“What better way to honor the weirdly wonderful and cosmically kitsch nature of Halloween from abroad than to go to a museum that specializes solely in antiquated ‘funfair’ objects?” thought Serena to herself as she booked her and her boyfriend, Sam, two sixteen-euro tickets for entry at the Musée des Arts Forains, which also just so happened to be conveniently located in the Bercy section of Paris where the Cinémathèque Française was doing a Martin Scorsese retrospective (the French still adored Brooklyn back in 2015–what a difference two years can make). Serena had a penchant for fairs of a bygone era, which seemed somehow rife with irony as she loathed impermanence, and fairs prided themselves on ephemerality, moving sooner or later to the next town–on to theoretically bigger and better things. This nomadic frame of mind, however, mirrored Sam’s nature, which is why Serena was somewhat surprised that he dug his heels in so much about going. But she was determined to celebrate her favorite American holiday while they were on vacation in the only close-to-eerie way she could think of. And eerie the Musée des Arts Forains was, a portal into a quaint past that came across as more haunting than charming.
At least, that’s the immediate impression Serena got upon entering Le Théâtre du Merveilleux, one of the five primary “salons” of the museum. In this one, the omnipresent ghoulish faces set the tone for something sinister that Serena couldn’t quite yet apprehend.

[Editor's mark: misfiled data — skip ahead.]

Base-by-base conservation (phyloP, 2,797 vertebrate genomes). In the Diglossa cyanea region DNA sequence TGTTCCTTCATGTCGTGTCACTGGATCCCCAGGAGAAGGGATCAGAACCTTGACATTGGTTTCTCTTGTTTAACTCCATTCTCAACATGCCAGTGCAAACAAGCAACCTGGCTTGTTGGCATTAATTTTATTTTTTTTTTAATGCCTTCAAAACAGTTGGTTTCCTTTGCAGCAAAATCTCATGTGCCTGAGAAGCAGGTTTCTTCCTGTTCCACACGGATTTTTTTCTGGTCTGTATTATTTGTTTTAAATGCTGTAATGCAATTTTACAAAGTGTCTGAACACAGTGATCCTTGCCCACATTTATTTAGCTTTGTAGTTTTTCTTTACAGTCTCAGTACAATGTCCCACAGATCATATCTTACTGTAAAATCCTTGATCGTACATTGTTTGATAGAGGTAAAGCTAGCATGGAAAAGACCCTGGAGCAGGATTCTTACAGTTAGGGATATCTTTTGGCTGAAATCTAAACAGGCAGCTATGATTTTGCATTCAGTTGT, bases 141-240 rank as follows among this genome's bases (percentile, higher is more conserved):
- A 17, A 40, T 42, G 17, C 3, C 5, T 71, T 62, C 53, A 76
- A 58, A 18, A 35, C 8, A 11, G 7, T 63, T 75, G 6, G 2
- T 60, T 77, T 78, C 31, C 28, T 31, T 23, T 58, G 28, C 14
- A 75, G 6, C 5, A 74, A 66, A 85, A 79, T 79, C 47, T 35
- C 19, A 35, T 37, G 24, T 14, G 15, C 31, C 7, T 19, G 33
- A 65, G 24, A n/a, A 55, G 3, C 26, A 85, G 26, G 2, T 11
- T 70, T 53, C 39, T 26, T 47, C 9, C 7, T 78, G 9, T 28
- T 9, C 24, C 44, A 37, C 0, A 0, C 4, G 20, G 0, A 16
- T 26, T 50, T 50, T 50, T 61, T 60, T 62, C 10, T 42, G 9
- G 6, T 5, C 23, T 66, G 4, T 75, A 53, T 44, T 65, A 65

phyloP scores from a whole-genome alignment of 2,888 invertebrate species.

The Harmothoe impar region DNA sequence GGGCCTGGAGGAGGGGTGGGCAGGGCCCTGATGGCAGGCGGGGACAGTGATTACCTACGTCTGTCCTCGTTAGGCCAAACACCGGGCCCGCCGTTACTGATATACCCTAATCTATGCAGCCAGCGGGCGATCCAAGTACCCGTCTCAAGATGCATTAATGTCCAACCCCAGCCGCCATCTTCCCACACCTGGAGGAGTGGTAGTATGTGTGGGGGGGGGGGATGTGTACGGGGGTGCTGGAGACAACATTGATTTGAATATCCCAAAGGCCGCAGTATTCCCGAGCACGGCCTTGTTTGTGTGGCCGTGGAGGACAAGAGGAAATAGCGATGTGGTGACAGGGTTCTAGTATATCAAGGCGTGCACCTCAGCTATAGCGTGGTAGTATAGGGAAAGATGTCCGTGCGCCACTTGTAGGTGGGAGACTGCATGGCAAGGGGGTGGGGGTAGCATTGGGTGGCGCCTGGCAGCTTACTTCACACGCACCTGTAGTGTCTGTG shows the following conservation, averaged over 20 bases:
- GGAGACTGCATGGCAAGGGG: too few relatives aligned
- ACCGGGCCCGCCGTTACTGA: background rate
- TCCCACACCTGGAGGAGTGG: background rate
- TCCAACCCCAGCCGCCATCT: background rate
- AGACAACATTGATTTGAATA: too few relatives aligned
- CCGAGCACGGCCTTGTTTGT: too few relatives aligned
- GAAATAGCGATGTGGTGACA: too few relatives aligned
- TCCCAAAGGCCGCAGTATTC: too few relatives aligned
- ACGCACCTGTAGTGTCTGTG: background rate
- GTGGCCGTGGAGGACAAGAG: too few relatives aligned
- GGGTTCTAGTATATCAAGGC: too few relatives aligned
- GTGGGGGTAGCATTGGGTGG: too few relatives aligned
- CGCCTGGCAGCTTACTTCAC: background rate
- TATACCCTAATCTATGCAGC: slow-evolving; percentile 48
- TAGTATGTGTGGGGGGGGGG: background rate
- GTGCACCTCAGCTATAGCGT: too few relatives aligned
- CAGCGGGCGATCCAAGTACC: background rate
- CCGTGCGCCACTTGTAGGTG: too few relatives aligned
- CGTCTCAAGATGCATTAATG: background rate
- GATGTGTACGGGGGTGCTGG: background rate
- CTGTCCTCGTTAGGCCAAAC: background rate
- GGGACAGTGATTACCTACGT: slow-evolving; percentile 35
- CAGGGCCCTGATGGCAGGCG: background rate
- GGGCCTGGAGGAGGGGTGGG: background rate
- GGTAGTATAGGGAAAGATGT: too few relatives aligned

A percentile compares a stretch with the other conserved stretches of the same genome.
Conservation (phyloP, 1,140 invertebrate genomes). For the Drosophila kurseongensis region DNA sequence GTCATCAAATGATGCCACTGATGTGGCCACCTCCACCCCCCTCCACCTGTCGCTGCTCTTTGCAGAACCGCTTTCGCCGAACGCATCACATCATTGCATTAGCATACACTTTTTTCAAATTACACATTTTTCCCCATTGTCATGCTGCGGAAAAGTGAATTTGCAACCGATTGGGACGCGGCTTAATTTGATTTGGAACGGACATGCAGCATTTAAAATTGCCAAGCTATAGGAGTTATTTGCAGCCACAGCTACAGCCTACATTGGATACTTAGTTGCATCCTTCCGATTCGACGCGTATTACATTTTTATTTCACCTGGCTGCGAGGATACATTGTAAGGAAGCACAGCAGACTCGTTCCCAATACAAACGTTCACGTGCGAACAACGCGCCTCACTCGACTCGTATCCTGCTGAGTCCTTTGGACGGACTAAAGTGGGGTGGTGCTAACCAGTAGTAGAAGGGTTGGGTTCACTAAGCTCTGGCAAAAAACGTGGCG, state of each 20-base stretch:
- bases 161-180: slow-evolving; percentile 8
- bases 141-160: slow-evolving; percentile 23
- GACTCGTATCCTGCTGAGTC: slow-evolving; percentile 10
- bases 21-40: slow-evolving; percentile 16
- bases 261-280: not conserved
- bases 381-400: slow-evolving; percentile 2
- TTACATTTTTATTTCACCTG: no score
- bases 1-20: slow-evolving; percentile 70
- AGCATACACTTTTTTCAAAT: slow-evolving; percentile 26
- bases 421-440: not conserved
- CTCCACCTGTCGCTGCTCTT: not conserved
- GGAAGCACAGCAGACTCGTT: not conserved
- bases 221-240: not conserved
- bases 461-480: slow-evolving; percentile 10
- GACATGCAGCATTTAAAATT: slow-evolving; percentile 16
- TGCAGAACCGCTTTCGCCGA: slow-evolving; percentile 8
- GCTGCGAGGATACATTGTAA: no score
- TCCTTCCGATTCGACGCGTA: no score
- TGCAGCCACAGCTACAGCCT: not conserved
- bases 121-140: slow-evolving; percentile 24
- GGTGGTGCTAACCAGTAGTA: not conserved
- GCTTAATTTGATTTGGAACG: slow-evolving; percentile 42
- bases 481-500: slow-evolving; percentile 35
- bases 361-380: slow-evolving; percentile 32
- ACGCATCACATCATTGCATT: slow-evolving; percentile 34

It had been Sam’s suggestion to come to Paris. He felt their “routine” back in Saint Paul was getting a bit “well-worn,” as he put it. But Serena didn’t see what was so wrong with reveling in one’s monotony. She liked their day-to-day existence, the comfortability of it. Sam often accused her contentment with their life as part of her feminineness. “All women want is comfort,” he would seethe when he got drunk enough on the Charles Shaw wine Serena bought from Trader Joe’s on the way home from her job as a furniture buyer for a luxury boutique near the Eden Prairie part of town. She chose to ignore the off-handed comments he made when in this state of inebriation, though it was hard to keep herself from worrying about how committed he was to the cause that was them. She was 28 years old now–a year older than Sam–and this was still considered approaching ancient territory by Midwestern standards. After being together for one year and living together for another, Serena would have liked to assume their path was taking a certain standard trajectory toward marriage. Thus, when Sam made reference to his dissatisfaction with staying in one place, she could intuit somewhere within her the appropriate fear that it wasn’t really going to last, that her love for him wouldn’t “conquer all,” like that bastard poet Virgil once said. Looking back on what happened to them in Paris, Serena knew it was truly just as the French poet Jean-Pierre Claris de Florian said: “Pleasure of love lasts but a moment, pain of love lasts a lifetime.”